SA Express will not be able to pay salaries for April unless
it obtains financial support from the Covid-19 Unemployment ‌Insurance Fund or
the Temporary Employer/Employee Relief Scheme overseen by the Commission for Conciliation, Mediation and Arbitration*, according to the state-owned
regional airline’s business rescue practitioners.

There has been no outcome, as yet, to a similar application
for money to pay the March salaries.

A letter addressed to stakeholders indicates that the BRPs
have applied for funding from the UIF in order to be able to pay the April
salaries.

“This is so frustrating and depressing. We feel there
is a lack of formal communication with us. First it was the March salary and
not April’s. How must we live?” an airline employee said on condition of anonymity.

SA Express was forced into business rescue by the South
Gauteng High Court in accordance with the Companies Act on 6 February 2020. Transport
and logistics company Ziegler SA applied to have the airline placed under
business rescue in January, saying it is owed R11 million
. SA Express
disputes the procurement processes involved with the company.

SA Express was placed under business rescue due to financial
pressures that resulted from years of poor management and state capture, the
Department of Public Enterprises (DPE) previously said.

According to the BRPs, SA Express is facing “a myriad
of financial and operational challenges”. These include “the adverse
operational challenges that the company faced in the last months, exacerbated
by the impact of the Covid-19 pandemic on the domestic and global airline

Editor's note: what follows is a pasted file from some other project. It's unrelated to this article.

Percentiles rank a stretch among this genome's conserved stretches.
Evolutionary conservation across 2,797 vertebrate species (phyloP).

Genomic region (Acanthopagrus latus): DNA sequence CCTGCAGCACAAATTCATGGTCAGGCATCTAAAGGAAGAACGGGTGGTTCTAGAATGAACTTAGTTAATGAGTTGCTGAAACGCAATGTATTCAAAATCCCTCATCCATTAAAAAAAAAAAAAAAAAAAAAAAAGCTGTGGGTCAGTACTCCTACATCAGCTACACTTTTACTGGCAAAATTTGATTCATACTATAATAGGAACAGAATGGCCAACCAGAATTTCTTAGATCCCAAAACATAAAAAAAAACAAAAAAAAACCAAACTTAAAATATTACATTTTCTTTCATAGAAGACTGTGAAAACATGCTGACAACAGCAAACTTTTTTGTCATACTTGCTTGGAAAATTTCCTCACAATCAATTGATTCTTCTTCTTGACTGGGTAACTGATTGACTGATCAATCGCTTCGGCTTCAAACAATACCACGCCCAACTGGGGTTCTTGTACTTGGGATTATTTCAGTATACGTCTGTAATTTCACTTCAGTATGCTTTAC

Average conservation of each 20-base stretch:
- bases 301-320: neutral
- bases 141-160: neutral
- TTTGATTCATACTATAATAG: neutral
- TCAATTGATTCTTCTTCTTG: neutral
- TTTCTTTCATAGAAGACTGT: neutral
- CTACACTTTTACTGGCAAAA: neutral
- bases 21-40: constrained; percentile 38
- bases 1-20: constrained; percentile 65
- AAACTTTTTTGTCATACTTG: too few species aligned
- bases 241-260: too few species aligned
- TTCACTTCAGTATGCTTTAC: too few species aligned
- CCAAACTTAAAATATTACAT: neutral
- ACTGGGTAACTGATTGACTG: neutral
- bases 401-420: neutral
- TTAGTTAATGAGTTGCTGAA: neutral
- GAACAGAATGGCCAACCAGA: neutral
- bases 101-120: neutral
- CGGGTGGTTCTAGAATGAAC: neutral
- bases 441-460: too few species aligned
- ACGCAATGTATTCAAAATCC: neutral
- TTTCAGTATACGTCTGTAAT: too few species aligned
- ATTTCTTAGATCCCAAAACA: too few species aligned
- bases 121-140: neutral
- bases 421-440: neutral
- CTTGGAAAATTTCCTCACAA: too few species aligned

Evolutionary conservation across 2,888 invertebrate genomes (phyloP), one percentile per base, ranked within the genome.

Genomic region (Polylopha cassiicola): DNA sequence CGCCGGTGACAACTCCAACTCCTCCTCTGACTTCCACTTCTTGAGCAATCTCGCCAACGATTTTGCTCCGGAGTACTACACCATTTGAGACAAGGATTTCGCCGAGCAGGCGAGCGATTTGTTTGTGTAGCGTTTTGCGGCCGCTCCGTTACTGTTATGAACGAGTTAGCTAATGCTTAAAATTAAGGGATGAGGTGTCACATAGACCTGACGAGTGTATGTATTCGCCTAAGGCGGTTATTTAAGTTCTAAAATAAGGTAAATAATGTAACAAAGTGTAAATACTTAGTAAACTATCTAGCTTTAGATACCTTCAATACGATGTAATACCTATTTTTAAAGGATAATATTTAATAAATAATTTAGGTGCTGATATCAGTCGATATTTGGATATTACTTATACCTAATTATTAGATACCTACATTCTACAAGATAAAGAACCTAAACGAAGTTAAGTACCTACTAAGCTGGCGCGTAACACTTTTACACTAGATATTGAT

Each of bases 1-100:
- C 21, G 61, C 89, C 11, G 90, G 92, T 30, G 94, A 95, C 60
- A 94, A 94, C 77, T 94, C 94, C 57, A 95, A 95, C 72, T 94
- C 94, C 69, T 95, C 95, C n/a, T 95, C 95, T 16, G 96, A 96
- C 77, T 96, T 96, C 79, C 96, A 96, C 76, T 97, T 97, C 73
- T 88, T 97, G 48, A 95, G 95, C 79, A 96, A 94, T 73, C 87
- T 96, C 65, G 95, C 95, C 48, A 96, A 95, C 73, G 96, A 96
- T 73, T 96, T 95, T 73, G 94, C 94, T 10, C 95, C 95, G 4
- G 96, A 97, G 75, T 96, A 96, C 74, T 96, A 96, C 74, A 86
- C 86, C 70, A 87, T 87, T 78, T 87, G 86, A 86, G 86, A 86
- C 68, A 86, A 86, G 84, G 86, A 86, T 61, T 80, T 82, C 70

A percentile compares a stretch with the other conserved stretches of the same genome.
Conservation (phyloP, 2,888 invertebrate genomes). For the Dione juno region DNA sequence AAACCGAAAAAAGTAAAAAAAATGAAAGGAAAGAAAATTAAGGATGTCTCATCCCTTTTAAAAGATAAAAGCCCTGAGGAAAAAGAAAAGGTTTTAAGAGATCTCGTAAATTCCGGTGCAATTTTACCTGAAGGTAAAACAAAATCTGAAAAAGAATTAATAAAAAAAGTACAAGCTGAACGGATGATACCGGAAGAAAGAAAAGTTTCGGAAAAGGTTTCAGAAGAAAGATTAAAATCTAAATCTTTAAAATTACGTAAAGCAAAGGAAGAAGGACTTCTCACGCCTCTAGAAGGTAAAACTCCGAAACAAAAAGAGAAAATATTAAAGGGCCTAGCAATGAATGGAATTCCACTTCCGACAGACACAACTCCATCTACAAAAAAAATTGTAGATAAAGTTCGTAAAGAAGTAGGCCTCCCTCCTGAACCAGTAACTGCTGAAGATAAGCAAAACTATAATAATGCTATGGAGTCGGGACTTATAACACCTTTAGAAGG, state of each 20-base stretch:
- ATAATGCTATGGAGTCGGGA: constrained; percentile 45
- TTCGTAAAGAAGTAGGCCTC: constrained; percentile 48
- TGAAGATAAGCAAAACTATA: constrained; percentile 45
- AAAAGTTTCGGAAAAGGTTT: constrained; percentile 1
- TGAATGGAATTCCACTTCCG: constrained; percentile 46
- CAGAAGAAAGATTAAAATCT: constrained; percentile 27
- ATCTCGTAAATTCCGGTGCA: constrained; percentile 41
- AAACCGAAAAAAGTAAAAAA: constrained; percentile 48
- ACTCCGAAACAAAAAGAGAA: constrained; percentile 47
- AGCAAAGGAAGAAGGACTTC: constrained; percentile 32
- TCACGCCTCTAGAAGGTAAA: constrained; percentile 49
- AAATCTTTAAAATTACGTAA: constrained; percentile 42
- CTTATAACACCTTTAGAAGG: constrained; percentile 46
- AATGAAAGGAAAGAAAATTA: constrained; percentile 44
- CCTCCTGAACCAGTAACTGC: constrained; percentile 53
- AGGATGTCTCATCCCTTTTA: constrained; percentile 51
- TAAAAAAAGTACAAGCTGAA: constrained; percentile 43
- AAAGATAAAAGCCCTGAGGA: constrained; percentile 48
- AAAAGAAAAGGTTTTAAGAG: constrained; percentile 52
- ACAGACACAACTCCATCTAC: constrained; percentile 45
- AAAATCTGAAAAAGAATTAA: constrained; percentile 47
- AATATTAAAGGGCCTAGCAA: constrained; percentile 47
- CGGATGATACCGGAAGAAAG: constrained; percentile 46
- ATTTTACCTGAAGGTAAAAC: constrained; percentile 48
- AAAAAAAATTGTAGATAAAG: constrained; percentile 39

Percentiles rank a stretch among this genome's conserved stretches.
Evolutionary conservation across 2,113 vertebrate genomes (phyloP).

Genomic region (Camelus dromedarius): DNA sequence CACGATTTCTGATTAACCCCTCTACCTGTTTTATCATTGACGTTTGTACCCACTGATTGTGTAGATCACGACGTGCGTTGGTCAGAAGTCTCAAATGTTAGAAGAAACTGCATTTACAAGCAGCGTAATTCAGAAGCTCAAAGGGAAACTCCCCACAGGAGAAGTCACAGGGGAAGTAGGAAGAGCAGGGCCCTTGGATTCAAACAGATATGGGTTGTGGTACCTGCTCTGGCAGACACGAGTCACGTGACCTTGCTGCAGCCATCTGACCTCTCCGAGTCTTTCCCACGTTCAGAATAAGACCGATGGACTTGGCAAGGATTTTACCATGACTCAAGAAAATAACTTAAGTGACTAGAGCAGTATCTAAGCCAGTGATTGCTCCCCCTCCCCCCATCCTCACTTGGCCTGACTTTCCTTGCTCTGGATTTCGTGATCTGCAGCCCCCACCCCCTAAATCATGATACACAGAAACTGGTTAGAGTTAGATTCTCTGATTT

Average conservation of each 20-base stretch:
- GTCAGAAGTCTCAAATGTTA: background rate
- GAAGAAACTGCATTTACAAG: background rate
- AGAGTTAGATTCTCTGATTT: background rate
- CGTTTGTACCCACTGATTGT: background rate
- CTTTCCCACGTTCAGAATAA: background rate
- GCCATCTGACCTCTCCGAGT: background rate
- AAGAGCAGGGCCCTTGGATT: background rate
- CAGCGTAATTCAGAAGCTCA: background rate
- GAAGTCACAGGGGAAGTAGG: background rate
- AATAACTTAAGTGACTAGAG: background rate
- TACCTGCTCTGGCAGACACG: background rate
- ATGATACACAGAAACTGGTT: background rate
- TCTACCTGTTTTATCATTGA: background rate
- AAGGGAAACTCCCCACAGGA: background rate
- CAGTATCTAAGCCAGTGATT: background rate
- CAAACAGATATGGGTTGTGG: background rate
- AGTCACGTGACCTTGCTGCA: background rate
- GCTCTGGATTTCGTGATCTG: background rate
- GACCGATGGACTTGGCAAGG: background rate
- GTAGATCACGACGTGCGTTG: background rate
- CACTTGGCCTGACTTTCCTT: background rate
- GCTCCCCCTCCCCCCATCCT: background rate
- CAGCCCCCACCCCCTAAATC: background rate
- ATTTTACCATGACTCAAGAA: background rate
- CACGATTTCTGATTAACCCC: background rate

industry”.

The BRPs say these have affected the airline’s ability to
generate any revenue to fund critical operational expenses as they became due.
The challenge to generate cash was further increased by the suspension of
operations on 19 March 2020. “Non-critical” staff were placed on
compulsory leave.

The BRPs even brought a court application against the DPE
towards the end of March to have the airline provisionally liquidated, claiming
that the department had not yet agreed to pay R350 million required to save the
airline.

The department later said it would determine its course of
action after studying the liquidation application.

In a statement, the department said that allegations by the
BRPs that the government deliberately withheld financial support from them, and
that the state’s approach to the business rescue process was unconstructive, were
baseless.

The DPE said a long-term business rescue plan needed to take
into consideration the commercial viability of the airline “in a
competitive and volatile South African aviation sector”.

The state has provided more than R1.2 billion in urgent
financial support to SAX for the 2019/20 financial year, including R300 million
released last October. Before SA Express was placed in business rescue,
government mandated the board and management to investigate and terminate a
number of irregular contracts as a way to save money and root out corruption.

* The TERS scheme overseen by the CCMA is intended to help companies in distress avoid retrenchments. Introduced in 2019, it is distinct from the coronavirus relief scheme. 

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